In Memory...

Published on March 11th, 2015 | by Clint Davis

In Praise of Sam Simon: The Architect of TV’s Best Comedy


In my house, the early seasons of The Simpsons are gospel. When I was growing up, I spent countless hours watching — and in anticipation of — every episode I could find in syndication.

From the time I was about 10 to 13 years old, this was my schedule: At 5 and 5:30 p.m., The Simpsons aired on Fox 19. At 6 p.m., I’d usually eat my dinner and talk to my parents a little bit. Then, at 6:30 p.m., I’d flip over to Fox 45 (living between two TV markets had its advantages) and catch my final episode of the day.

I credit these shows with giving me my sense of humor. The Simpsons told me what was funny, taught me how to satirize celebrities and do garish impressions of school faculty that would kill in homeroom. It also taught me about the ties that bind us all and stunned me with how much heart a cartoon could have.

I watched and re-watched episodes like “Radio Bart,” “The Way We Was” and “Marge vs. the Monorail.” The episodes I watched in constant rotation — loving them every time — were mostly from the first four seasons of the show. In other words, the Sam Simon years.

When I found out Monday that Simon, who’d been fighting cancer since 2013, had died, the deep love I hold for that series came flooding back.

Along with Matt Groening (the animator who designed and created the Simpson family based on his own) and Oscar-winning producer-filmmaker James L. Brooks, Simon developed and created The Simpsons television series in 1989. Simon left the show in 1993 under mysterious circumstances but his vision is what laid the foundation for TV’s longest-running sitcom, but more, it’s what made it the best half-hour of comedy for the first decade of its existence.


Simon (far right), with Matt Groening and James L. Brooks.

Look around the internet and you’ll find tributes to Simon in the wake of his death. Former writers, cast members and producers all point to him as the Frank Lloyd Wright of The Simpsons. He’s the one that made it outstanding, instead of just another yuckfest about a dysfunctional family.

Simon is credited with assembling the show’s first writing staff — a group that has since become legendary in TV circles. Conan O’Brien, Jay Kogen, Wallace Wolodarsky, Al Jean, Mike Reiss, John Schwartzwelder and Jon Vitti. These aren’t all household names but to comedy fans — and Simpsons worshippers — these guys are icons. All of them hired under Simon’s watch.

He’s credited with creating staple characters like Mr. Burns, Chief Wiggum and Dr. Hibbert. He co-wrote the episode that featured the first appearances of Apu, Reverend Lovejoy and Sideshow Bob (season one’s “The Telltale Head”). Simon also co-wrote episodes that introduced beloved cult characters like Artie Ziff (season two’s “The Way We Was”) and Blinky the three-eyed fish (season two’s “Two Cars in Every Garage and Three Eyes on Every Fish”).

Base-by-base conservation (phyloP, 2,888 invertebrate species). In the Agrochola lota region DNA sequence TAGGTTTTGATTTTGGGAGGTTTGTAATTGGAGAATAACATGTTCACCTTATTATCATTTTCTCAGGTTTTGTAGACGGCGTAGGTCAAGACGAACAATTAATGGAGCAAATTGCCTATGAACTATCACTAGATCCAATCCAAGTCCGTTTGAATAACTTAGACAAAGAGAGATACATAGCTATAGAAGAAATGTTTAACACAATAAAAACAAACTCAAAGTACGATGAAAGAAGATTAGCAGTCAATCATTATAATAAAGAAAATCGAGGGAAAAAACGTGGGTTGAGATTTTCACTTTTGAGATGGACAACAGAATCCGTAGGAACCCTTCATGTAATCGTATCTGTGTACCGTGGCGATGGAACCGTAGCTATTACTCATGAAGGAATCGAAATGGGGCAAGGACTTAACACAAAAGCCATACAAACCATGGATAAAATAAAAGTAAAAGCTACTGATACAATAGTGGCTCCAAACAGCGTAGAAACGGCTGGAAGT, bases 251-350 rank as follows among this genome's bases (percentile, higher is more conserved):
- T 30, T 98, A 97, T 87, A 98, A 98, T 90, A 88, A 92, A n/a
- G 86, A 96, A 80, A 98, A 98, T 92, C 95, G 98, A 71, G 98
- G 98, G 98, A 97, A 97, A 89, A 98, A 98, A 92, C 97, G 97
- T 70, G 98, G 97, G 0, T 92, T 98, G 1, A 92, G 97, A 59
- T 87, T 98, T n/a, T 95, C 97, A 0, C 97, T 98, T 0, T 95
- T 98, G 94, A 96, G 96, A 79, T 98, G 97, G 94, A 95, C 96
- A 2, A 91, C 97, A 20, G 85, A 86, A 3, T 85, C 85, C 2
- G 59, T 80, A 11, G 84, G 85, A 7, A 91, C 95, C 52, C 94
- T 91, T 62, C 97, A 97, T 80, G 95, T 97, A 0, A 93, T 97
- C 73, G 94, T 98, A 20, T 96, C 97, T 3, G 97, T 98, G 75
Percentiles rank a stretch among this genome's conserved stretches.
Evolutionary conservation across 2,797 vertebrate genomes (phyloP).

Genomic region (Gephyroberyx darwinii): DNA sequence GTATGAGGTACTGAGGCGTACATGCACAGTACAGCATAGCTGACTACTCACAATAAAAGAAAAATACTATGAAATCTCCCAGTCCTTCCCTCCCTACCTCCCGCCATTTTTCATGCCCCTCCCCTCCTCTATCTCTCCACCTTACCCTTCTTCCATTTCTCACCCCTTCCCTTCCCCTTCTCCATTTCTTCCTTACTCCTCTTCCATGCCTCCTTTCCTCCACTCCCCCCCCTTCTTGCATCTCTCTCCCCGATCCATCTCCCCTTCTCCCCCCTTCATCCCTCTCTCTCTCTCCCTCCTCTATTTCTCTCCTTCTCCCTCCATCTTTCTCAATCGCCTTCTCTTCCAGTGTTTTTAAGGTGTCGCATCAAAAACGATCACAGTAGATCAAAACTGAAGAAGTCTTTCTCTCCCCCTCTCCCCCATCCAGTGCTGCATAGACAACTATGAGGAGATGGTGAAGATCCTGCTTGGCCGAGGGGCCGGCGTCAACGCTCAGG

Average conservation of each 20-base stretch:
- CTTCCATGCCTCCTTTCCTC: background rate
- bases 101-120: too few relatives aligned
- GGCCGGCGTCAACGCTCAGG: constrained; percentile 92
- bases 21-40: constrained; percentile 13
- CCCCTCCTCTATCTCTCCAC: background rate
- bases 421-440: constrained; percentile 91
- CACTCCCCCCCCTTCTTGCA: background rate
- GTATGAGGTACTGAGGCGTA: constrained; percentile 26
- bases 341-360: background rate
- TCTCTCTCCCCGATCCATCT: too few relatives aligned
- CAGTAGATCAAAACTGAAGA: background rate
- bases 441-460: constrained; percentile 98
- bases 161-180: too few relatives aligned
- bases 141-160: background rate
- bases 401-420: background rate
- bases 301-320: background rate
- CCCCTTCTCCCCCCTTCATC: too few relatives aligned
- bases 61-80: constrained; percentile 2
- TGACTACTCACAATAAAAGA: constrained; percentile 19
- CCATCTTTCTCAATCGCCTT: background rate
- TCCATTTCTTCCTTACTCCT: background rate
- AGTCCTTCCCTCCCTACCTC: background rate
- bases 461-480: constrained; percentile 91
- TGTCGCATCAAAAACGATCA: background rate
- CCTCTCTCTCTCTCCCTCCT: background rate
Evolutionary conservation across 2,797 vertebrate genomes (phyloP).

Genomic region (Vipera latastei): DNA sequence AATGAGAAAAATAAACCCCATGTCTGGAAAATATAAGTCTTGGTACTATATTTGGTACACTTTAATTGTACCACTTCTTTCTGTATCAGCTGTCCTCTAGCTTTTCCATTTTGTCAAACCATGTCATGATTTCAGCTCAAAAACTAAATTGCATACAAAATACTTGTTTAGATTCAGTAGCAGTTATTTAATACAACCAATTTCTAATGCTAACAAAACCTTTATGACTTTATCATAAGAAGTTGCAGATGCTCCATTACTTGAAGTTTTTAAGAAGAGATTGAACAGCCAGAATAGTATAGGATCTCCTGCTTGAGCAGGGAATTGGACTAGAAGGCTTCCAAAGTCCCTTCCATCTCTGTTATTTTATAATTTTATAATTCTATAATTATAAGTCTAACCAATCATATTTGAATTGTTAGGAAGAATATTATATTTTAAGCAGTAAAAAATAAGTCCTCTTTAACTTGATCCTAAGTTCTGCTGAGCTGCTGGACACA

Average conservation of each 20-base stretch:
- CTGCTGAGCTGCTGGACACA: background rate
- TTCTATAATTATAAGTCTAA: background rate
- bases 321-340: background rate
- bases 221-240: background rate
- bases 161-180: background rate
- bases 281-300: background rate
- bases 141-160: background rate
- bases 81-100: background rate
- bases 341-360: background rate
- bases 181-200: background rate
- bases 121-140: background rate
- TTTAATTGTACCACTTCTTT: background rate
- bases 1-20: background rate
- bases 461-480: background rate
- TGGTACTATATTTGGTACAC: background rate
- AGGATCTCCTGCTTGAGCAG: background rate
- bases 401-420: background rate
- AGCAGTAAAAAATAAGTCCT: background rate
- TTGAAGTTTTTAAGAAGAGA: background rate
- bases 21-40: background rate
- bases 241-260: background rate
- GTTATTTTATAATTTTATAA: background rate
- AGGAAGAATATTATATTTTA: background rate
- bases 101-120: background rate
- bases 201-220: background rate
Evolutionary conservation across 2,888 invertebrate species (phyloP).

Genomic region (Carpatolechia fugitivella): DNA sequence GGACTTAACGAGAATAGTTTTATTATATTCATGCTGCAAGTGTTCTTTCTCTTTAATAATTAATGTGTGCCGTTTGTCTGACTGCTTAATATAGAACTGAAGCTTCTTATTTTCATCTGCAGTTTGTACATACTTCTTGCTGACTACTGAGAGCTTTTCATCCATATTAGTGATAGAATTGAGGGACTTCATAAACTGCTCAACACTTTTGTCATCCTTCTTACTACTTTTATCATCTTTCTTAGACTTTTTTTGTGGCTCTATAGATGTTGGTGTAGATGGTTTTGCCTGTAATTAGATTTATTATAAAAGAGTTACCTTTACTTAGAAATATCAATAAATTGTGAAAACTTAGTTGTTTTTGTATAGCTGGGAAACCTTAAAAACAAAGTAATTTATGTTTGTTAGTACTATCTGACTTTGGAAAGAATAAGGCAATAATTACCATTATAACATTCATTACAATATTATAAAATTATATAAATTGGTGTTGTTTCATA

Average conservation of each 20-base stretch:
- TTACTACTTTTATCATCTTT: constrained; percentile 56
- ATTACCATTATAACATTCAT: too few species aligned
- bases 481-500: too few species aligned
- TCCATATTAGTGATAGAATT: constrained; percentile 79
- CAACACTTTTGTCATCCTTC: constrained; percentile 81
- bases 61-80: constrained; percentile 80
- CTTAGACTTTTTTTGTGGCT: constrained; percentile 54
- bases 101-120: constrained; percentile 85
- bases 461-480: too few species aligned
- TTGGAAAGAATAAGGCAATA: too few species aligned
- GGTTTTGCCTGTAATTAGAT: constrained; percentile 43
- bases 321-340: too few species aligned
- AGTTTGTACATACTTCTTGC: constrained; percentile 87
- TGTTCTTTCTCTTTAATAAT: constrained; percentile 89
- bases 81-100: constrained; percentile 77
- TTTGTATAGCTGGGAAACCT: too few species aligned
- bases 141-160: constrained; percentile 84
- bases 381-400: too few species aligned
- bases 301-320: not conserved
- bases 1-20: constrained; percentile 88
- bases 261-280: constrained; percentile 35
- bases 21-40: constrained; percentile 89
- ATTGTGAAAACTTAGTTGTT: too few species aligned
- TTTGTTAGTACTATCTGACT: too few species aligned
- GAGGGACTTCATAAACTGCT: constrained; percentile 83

If that weren’t enough, Simon is also regarded as the guy who wasn’t afraid to give the show some brains. It could have just been The Flintstones of the ’90s, which likely would have suited Fox executives fine but Sam Simon separated The Simpsons by aiming it at adults — real, thoughtful adults — a fact that’s evidenced by the now-classic segment he crafted for the first-ever “Treehouse of Horror” episode in season two.

Matt Groening allegedly said a Simpsons version of Edgar Allen Poe’s “The Raven” would be too pretentious, alienating the audience. Today, “The Raven” piece featuring Bart as the titular bird and Homer as the man being mentally tortured by it. It’s a primetime cartoon that is as artful as it is representative of the relationships between its main characters.

The 6-minute clip has been used by English teachers to help inattentive kids learn about Poe’s most well-known work. You won’t see Family Guy episodes being taught in public school — that show didn’t have Sam Simon in the writer’s room.

Aside from his work on The Simpsons, Simon spent time producing and writing some of the best TV comedies of the sitcom era, including TaxiCheers, and The Drew Carey Show. He also made news recently when it was announced he would donate his entire fortune to charity upon his death. Those millions will now go to various charities, including his own namesake foundation which helps stray dogs and hungry people.

As far as I’m concerned, Simon was a saint.

Sam Simon died March 8, 2015. He was 59 years old.


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About the Author

Clint Davis is a Cincinnati, Ohio-based journalist who dropped out of film school to write news! Email him at

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